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Archival Policy of the Indian Government

Archival Policy of the Indian Government

Archival Policy of the Indian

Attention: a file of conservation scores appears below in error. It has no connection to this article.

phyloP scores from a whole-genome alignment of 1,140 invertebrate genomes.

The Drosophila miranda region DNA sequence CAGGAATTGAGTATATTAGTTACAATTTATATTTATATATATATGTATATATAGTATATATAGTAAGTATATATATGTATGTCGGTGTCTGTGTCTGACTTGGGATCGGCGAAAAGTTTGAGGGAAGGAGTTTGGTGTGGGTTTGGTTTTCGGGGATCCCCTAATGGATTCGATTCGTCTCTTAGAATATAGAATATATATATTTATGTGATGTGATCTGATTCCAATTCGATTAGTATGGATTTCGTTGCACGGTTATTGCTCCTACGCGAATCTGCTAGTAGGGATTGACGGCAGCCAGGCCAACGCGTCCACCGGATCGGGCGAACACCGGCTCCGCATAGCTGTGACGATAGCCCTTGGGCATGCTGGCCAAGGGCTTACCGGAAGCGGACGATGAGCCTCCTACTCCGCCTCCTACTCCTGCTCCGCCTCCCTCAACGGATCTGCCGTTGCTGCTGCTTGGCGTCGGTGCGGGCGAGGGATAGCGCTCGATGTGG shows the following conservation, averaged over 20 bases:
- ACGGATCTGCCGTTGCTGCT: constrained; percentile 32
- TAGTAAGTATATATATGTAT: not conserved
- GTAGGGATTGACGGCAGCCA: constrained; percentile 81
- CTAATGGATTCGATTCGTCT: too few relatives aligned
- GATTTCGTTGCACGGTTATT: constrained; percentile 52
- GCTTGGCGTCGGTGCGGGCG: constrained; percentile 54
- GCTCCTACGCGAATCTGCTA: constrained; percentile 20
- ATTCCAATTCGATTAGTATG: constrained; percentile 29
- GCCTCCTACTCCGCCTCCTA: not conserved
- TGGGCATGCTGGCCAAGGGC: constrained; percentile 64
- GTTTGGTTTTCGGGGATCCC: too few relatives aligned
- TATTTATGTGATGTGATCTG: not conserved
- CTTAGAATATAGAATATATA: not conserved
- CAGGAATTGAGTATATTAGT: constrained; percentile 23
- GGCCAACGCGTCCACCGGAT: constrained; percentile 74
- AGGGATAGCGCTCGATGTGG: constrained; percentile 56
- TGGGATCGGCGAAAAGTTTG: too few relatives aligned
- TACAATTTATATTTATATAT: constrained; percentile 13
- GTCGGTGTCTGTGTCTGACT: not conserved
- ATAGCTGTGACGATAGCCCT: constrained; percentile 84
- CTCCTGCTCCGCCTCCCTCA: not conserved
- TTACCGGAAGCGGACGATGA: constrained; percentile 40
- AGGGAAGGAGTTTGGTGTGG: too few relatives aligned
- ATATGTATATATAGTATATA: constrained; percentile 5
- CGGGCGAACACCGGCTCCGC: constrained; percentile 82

Archival Policy of the Indian Government: Towards Independence (Synopsis of the Foundation Day Address on March 11, 2014, at the National Archives of India) Sabyasachi Bhattacharya It is a privilege to deliver the Foundation Day Address at the National Archives of India. When I was asked by the esteemed Director General of the NAI, Mr. V.Srinivas, to select a topic I chose to speak about the long journey of the Indian Government’s archives towards freedom in 1947. To focus on that theme will allow me not only to participate in the present celebration, but also to report on my recent research on the archival policy of the government of India from 1858 to 1947. In the first place, let me explain what I mean when I say that there was progress towards freedom in that history. I see such a progression in several trends in the history of archiving in India. First, there was a steady progress towards opening up the archives, in place of an early colonial policy to prevent access to the records of the Indian Government. We often forget that the freedom to search and read such records is relatively new. This was a freedom that was first asserted after the French Revolution of 1789 when the archives were opened in Paris. By mid-19 th century it was a freedom enjoyed by citizens in most European countries including England, but it was denied to Indian native subjects. Till the 1920s the records could be read only by the ICS officers and the members of the British Indian bureaucracy. Historians like Sir Jadu Nath Sarkar and nationalist intellectuals like M.G.Ranade had to fight a long battle against the “closed-door” policy at the archives. The freedom to access governmental records was slowly won against the opposition of British officialdom. We must also bear in mind the fact that the history of the freedom struggle in India and the activities of the nationalists and other participants in the freedom struggle were best recorded in the governmental archives. Thus the Imperial Record Office, originally conceived as a collection of departmental documents for the use and guidance of the government officials, served an unintended purpose. On the one hand, it was just a repository of documents of imperial expansion and rule, on the other it preserved 1

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